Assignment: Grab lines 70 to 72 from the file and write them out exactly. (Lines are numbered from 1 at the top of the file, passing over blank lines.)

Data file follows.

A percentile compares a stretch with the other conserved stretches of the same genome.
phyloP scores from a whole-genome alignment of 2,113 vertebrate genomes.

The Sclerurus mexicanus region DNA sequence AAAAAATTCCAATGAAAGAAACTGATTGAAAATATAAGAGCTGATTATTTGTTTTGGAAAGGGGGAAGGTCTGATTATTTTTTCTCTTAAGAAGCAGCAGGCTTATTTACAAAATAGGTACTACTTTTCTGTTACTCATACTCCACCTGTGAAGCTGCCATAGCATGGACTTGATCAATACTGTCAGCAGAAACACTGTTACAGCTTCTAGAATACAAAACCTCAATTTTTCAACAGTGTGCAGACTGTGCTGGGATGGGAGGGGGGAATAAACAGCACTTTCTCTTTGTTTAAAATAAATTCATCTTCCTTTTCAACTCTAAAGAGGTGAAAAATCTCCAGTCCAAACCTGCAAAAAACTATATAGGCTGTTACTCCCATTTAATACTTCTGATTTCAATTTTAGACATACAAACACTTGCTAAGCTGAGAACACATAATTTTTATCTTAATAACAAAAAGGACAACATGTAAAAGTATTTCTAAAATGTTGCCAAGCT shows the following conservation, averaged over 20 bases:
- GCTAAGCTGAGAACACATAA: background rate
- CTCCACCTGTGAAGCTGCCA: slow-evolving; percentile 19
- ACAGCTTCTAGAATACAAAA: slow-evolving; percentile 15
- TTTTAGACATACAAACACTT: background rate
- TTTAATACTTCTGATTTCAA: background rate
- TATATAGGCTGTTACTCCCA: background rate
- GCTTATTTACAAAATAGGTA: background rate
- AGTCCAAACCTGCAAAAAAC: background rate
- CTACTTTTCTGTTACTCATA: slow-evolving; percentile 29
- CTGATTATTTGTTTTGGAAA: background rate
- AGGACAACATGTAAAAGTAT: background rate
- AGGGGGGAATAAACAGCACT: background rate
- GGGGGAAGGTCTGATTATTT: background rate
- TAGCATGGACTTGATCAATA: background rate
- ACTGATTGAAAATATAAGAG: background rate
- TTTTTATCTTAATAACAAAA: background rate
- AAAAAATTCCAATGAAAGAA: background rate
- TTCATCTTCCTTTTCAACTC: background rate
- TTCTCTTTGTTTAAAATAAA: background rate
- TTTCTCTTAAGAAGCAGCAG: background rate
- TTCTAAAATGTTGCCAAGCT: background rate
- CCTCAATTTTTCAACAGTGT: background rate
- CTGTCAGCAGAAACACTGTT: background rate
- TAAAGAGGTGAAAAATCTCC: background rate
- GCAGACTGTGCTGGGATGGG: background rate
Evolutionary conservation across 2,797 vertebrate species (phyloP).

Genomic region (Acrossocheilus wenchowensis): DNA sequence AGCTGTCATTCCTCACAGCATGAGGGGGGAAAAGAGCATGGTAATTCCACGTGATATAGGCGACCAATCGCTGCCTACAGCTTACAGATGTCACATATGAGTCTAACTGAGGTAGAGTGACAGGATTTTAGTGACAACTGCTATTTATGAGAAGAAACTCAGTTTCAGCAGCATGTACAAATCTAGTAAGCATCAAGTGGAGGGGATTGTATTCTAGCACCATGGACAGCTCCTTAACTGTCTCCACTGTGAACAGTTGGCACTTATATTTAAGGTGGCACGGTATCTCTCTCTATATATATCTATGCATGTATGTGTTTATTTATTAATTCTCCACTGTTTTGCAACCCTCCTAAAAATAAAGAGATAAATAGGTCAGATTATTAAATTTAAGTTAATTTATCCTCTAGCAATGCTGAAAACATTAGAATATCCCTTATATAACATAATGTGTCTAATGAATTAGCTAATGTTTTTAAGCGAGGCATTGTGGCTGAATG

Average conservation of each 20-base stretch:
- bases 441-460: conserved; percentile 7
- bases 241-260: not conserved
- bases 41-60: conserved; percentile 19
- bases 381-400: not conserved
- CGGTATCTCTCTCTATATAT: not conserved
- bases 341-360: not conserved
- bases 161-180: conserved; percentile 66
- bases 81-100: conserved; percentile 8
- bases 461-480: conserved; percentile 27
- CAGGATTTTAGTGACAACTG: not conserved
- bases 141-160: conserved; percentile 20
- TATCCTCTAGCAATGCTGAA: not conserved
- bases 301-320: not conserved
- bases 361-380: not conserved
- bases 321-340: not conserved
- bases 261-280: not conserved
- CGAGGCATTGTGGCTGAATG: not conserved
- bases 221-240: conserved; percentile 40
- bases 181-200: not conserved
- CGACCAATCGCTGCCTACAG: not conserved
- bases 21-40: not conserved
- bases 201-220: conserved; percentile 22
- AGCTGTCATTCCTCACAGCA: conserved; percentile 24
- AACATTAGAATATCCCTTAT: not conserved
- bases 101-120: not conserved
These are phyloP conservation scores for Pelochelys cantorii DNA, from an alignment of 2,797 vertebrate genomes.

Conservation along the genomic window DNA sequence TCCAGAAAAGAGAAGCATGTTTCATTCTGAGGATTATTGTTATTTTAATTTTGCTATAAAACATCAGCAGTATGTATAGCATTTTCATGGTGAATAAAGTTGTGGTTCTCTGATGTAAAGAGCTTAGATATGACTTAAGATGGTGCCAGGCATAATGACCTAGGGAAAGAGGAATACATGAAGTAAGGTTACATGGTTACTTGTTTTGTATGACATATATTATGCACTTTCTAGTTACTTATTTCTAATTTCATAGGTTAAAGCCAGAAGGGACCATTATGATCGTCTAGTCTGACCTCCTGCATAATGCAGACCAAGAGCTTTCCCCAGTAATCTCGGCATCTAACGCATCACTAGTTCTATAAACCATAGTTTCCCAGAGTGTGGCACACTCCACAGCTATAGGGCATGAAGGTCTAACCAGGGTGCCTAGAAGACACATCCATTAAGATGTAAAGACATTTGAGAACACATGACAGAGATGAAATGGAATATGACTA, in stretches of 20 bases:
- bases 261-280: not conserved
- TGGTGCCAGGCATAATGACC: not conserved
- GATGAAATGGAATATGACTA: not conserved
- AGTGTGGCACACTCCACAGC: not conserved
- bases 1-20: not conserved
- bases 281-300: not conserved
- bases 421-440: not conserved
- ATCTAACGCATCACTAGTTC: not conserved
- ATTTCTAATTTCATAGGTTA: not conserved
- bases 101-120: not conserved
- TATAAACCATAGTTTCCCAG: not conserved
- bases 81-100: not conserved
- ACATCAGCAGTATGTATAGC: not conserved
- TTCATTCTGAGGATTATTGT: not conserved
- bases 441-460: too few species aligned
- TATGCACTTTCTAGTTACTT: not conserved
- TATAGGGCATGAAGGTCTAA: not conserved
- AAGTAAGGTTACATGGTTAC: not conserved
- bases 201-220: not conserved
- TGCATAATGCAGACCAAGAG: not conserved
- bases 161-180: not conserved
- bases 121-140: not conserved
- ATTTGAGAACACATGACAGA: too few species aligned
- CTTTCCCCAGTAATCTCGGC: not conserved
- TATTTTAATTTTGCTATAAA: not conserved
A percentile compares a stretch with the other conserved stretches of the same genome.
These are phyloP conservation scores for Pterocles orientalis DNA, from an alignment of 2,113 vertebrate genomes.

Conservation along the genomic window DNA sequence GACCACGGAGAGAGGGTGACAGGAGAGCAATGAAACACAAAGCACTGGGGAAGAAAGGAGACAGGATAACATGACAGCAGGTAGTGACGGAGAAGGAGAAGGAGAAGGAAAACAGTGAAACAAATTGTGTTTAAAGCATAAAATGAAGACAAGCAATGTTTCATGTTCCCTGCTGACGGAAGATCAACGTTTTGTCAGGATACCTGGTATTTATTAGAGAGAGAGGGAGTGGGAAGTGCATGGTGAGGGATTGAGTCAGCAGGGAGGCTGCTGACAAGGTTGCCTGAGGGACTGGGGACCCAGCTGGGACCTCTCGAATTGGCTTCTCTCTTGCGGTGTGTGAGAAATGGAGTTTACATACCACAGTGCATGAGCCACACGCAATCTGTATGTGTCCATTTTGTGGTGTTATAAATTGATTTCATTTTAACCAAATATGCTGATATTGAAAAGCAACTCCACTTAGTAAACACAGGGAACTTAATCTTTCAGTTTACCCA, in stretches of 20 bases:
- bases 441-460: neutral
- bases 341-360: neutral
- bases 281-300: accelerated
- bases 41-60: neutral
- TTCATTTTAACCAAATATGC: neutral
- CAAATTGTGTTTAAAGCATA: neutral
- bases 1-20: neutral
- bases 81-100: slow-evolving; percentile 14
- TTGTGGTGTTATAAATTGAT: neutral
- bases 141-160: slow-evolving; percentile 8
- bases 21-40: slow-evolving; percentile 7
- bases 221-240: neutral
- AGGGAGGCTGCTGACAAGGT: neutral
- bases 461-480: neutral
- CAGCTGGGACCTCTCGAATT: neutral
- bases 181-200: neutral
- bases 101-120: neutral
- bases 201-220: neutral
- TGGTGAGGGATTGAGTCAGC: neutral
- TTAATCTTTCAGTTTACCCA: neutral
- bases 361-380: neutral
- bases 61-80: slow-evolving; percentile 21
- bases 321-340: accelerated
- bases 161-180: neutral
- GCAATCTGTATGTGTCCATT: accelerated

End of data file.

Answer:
- bases 81-100: not conserved
- ACATCAGCAGTATGTATAGC: not conserved
- TTCATTCTGAGGATTATTGT: not conserved